Randy Moss: Is he a bit player in this theatrics of hysterics? You bet. But we all know what a ring means to a player's legacy, and while he'll never pass Jerry Rice in the receiving hierarchy, a title could all-but secure him the No. 2 spot in the game's list of wide outs. Call it the Super Bowl of legacies.
Ray Lewis: Like him or loathe him, he's a monster story. Or he's a monster depending on your view. This could be the Super Bowl of exits or the Super Bowl of So Close.
As for today's gambling tip, well, let's defer to the folks at caseyhead.com who spent entirely too long breaking down the odds of the familiar "Super Bowl squares" board http://caseyshead.com/2013-super-bowl-squares-odds/. Suffice it to say they spent several hours to tell us the best squares are 0, 3 and 7.
We're super proud of the stuff the TFP sports staff does on a daily basis, but reading today's TFP sports section was especially rewarding - and took a little longer - considering the number of local stories that abound.
Here's a taste:
- UT ace Downtown Patrick Brown shares the story from late last night about UT's financial hurdles. The Sports Business Journal compiled all the reports and stories that have been written about the depth of the financial hole UT finds itself.
- Ace columnist Mark Wiedmer dishes on Pat Summitt's ceremony last night in Knoxville. Here's the best way we know to describe Pat, she's one of our heroes. Seriously.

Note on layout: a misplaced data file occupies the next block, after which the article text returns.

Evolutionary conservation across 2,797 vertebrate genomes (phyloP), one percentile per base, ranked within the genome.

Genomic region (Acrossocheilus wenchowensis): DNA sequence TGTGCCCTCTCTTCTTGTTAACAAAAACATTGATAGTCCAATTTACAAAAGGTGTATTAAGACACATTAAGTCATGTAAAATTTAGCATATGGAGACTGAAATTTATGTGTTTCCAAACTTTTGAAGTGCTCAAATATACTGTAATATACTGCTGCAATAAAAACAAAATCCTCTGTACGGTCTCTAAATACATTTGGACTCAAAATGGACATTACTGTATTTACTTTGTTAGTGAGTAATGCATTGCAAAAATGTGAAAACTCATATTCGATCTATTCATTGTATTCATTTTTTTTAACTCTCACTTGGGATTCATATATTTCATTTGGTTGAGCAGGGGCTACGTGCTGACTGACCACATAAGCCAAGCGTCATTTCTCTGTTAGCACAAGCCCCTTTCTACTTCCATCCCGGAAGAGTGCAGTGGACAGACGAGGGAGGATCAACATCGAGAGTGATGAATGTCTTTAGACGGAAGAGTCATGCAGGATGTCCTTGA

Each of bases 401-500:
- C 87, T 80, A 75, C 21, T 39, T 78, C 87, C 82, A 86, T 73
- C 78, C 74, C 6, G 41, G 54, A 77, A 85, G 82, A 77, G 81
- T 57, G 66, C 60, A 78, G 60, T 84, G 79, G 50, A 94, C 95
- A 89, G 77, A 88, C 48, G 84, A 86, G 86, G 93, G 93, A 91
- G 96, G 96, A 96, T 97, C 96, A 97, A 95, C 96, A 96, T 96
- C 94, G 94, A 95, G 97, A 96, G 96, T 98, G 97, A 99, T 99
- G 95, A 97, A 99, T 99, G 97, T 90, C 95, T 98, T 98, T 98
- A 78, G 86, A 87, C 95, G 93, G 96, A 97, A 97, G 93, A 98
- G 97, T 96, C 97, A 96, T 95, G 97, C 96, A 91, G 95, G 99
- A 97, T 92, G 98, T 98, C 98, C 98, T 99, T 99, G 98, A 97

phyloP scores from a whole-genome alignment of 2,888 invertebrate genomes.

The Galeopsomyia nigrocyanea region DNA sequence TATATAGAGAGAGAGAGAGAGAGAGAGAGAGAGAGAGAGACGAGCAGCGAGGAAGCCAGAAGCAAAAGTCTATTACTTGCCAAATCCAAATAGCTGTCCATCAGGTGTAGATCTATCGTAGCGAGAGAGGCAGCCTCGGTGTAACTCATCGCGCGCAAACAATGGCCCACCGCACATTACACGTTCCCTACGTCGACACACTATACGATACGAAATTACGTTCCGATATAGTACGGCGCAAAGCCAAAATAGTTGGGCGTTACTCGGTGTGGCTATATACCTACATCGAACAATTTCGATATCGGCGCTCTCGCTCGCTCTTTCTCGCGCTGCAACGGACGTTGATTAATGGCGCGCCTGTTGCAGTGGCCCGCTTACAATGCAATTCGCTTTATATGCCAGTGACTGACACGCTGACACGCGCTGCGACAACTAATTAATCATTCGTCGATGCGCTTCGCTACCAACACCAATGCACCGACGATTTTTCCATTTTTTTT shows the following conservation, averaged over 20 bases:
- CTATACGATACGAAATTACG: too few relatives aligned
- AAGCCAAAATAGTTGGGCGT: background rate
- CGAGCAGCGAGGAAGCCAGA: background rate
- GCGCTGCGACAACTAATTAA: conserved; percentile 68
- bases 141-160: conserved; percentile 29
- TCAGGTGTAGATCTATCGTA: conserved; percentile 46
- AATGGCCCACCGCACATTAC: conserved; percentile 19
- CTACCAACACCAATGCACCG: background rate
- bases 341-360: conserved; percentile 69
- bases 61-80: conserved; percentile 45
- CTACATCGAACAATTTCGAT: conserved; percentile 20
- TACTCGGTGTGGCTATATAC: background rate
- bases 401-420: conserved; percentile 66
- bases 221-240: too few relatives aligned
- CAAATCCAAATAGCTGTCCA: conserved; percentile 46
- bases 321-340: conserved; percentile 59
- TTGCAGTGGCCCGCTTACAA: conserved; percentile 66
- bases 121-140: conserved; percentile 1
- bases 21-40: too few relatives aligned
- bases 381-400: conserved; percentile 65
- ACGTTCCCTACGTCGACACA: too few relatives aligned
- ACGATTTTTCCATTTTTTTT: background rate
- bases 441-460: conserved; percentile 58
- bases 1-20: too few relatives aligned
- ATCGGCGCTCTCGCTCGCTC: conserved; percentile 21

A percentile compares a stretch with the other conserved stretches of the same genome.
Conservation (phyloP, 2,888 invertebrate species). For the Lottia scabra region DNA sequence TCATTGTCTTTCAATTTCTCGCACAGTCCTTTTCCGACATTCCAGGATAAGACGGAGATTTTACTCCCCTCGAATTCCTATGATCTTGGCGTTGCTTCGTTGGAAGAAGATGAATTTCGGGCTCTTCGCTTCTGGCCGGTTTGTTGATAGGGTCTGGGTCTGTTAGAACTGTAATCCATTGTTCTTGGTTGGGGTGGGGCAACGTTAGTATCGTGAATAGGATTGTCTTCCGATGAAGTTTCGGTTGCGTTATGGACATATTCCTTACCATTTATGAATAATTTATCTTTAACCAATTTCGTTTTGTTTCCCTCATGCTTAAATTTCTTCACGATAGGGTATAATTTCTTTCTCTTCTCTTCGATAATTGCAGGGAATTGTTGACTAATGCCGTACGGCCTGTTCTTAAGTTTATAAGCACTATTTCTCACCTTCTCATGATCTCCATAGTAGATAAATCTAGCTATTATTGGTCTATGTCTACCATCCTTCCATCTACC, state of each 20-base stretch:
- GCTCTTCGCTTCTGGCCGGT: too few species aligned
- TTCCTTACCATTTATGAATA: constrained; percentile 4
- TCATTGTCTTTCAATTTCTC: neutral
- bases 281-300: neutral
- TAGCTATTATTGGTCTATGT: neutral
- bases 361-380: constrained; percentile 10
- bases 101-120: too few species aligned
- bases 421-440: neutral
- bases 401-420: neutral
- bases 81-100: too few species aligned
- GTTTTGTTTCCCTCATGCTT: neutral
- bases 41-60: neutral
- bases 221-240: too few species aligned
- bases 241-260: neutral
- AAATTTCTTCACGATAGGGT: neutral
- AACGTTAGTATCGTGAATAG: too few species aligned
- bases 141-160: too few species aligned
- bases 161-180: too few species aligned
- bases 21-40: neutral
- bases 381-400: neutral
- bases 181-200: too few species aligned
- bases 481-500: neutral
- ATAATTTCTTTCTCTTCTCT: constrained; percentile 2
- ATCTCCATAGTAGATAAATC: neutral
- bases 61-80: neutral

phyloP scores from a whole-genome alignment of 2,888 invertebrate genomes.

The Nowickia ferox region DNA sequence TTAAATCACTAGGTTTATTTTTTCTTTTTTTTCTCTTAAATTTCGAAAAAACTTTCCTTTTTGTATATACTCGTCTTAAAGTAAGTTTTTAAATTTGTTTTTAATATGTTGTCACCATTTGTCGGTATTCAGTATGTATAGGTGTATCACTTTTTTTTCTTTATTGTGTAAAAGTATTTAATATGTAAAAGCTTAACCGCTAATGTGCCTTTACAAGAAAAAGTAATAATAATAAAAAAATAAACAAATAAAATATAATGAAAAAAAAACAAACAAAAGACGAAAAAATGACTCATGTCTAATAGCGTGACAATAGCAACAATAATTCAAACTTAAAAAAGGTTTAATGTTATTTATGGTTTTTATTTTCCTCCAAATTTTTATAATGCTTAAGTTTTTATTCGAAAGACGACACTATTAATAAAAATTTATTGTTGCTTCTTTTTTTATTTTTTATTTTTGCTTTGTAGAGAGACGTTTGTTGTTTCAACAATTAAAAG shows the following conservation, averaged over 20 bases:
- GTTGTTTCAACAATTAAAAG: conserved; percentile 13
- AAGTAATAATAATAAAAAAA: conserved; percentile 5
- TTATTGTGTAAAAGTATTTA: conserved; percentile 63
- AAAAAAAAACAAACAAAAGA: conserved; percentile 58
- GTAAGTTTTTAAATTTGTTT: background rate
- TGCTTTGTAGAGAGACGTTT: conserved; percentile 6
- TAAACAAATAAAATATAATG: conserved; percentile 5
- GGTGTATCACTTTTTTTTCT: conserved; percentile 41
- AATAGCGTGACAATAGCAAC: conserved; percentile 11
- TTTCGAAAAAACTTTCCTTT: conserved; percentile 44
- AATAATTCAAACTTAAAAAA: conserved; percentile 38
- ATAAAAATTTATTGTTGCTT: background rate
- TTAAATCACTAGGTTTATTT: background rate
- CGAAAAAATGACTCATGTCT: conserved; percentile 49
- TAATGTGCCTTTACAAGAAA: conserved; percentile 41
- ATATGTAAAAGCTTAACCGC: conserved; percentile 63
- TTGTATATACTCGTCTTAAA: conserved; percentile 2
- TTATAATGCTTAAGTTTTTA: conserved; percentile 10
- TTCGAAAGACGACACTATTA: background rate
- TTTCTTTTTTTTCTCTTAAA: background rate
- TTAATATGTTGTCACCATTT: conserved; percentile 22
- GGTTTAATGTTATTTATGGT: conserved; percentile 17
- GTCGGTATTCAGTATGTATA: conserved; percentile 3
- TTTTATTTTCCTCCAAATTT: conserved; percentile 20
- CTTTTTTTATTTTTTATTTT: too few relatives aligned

- Prep ace Gene Henley tells us how high-scoring and high-volume Ole Miss guard and goof Marshall Henderson is good for college hoops. Know what? We agree. We're going to watch Marshall and the Rebel Black Bears against UK tonight, and normally that would have the same 5-at-10 interest level as an Antiques Roadshow.
- Marshall is just part of the Ole Miss massive revival, as SEC ace David Paschall writes here.
-An energetic bunch of Braves fans met some of the team, as North Georgia ace Lindsey Young shares here.
- UTC ace John Frierson gets us ready for a supremely important Southern Conference meeting.
There's a ton to discuss.
Is this the jumping off point for Tiger?
Is the Super Bowl going to be Super?
Is chas9 going to break his TV tonight when his Cats visit Marshall and the Black Bears?
Here's another story that slipped under the radar: The fake-throw-to-third-spin-and-look-at-first move that every pitcher from 12 and up has tried at least a dozen times is now officially a balk. We support this change, if for no other reason than perception fits reality now. Granted, the reality is that the definition of a balk is trying to fool a baserunner, which is the purpose of every great pick-off move.
We've talked about this before, but let's try to be specific: If you had one rule you could change, what are you addressing first?